Of course the first chronometers
were: the sun, moon and stars.
After these, people began to
use things they made
themselves, to know what time
Such things are described below:
4000 years ago the Egyptians
designed the shadow clock,
the first well known clock.
The shadow clock was T-formed,
the time was read by watching
how far the shadow reached
on the scale.
Probably the Egyptian pharao
(Tuthmosis 3) took a shadow clock
along when he went into battle.
About 800 before Chr. Sun-dials
When the sun shines on a vertical
or oblique pile you can see
the shadow on a plane.
The plane is divided into equal hours
determined by the seasons.
The gnomon is placed in the
center of the dial.
As the sunlight is cast on the gnomon,
it creates a shadow which is reflected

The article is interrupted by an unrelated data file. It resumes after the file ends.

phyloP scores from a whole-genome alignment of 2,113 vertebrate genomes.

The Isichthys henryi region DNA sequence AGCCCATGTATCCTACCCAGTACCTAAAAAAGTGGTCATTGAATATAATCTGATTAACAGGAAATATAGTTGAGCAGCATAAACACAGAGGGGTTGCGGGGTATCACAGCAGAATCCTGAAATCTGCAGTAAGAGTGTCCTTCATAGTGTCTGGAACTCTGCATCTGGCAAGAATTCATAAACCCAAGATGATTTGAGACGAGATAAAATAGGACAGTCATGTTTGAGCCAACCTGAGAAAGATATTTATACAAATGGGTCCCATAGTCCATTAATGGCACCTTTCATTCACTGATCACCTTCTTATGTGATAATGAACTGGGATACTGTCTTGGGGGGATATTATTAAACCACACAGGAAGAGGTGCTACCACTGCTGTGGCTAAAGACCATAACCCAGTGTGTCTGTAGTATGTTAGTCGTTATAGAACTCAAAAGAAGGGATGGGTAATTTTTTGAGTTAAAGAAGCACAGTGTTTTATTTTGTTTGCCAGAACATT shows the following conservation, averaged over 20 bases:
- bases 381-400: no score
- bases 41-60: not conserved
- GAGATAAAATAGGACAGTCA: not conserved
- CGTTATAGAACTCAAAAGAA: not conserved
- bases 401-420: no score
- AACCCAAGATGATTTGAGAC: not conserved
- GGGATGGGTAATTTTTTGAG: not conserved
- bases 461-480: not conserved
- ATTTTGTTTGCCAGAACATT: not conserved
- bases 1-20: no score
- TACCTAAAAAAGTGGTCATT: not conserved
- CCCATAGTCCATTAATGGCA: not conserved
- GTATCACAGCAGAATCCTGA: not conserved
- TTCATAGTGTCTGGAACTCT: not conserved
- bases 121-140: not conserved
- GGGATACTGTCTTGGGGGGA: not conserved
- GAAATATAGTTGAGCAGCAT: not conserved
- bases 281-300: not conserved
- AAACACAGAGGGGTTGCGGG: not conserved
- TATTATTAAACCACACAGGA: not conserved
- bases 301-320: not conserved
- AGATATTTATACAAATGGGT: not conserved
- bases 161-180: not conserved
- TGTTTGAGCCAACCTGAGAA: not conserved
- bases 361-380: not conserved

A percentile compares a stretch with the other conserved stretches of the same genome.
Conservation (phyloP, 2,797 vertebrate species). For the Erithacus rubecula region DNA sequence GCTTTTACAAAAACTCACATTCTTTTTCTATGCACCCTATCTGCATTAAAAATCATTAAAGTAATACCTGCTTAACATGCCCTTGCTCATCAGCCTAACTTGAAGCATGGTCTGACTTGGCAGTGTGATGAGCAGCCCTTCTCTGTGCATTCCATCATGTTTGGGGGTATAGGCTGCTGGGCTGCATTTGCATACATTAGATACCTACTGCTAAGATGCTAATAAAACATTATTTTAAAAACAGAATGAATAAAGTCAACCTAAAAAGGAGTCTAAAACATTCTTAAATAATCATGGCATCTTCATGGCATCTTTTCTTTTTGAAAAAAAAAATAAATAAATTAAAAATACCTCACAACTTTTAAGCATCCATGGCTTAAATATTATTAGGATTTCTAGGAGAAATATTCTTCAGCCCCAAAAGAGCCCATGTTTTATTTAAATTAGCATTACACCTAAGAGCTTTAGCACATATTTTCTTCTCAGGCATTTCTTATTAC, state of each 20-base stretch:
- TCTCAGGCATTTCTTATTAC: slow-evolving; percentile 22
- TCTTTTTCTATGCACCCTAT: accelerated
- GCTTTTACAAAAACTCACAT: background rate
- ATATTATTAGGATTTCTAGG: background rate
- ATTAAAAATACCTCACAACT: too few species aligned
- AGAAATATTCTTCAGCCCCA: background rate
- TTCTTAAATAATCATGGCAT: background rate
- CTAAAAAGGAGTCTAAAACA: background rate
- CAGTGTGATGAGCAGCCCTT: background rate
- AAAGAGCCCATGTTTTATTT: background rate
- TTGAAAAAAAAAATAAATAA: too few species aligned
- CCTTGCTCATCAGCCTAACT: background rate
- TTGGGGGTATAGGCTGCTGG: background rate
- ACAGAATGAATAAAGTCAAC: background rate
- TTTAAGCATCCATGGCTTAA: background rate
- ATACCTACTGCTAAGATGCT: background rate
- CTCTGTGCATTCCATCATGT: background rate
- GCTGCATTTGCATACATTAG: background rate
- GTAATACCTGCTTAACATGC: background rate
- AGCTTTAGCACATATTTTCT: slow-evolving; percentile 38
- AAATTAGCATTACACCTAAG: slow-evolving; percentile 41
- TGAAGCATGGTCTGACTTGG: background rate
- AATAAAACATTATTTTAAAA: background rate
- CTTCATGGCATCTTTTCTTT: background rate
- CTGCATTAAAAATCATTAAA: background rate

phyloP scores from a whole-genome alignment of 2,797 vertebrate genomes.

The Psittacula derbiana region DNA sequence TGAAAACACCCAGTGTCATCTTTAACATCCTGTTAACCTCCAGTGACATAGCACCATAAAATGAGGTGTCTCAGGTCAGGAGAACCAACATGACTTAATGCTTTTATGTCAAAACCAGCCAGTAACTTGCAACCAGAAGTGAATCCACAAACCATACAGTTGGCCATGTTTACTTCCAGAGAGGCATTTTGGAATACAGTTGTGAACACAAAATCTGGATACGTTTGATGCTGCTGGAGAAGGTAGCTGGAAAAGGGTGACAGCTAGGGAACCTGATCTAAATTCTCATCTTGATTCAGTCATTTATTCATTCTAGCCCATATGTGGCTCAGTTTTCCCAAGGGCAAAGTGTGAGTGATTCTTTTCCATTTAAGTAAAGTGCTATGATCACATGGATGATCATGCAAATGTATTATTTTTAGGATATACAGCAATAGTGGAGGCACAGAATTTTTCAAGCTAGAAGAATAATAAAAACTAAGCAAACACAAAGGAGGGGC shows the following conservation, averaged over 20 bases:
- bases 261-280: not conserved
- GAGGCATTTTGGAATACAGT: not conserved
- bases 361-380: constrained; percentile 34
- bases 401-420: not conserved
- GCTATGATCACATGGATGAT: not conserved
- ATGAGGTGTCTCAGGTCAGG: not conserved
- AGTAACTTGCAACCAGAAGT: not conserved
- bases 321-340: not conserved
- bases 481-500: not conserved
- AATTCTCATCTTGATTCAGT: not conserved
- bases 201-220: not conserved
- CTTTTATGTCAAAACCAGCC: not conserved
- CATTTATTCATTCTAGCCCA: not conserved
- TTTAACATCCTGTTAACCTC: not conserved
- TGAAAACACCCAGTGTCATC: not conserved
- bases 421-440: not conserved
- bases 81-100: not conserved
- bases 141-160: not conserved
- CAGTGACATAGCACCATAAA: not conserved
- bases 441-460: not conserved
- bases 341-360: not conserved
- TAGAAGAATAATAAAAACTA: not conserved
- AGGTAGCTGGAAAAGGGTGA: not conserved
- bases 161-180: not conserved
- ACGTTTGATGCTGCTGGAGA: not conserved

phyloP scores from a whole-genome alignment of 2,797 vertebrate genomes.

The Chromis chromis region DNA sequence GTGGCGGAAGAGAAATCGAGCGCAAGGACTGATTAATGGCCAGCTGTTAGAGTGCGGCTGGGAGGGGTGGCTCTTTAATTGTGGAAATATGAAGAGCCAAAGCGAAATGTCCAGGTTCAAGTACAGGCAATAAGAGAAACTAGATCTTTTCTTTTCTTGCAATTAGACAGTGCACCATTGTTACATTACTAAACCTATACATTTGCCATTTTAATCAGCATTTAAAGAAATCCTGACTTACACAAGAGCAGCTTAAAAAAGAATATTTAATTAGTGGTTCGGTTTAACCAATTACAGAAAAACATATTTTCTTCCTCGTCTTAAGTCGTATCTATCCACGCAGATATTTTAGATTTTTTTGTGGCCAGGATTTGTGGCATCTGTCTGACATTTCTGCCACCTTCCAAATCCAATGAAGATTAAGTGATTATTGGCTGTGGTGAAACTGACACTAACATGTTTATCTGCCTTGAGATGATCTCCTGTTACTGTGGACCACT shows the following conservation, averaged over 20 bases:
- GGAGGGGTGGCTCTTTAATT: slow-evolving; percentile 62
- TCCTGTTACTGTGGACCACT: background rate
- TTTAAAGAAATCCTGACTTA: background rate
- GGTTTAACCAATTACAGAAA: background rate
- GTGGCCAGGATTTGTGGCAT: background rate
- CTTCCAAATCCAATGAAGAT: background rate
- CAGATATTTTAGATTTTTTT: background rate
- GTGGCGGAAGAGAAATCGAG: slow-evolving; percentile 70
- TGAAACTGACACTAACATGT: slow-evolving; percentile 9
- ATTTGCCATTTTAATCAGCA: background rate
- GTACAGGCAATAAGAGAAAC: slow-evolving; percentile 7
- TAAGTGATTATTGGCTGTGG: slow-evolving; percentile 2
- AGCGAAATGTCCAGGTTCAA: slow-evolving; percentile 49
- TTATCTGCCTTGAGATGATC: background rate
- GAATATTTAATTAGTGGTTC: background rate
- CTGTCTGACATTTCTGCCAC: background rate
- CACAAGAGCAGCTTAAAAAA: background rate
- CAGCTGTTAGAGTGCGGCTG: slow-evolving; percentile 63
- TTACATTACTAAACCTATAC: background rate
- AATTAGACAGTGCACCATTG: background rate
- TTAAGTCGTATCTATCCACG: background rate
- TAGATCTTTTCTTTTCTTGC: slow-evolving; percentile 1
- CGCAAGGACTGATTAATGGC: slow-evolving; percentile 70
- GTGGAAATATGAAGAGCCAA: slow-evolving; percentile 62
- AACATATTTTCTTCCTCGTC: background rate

on the plane with the hours marked.
Sun-dials were popular in
Greece and Rome. As well they were
also used in Europe until the
There were also little,
portable sun-dials for travellers.
At night and when it was cloudy
the shadow and sun-dials didn't work.
So people used water clocks.
At the water clock you can see
the time by just looking at the
In the ancient Greece they used the
water clock to measure a speech-time of
a lawyer at the courthouse.
Water clocks were also used as the
first alarm clocks.
They used it in the 6th until
the 7th century in China.
Incense is burning regular and
there was scent for every hour
so you could smell what time it was.
Candle clocks were first used
1000 years ago. There were lines
put on it, that represent the hours.
This is how you could see
how many hours had passed since
you lighted it.
The English say that the candle clock
was invented by king Alfred de Grote.
The hour-glass was
often used in Europe, by tow-boats
and divine servants in the Middle Ages.
It was actually not sand
that passed through the opening
between the two glass bubbles,
but ground egg-shell.
Real sand was to rough.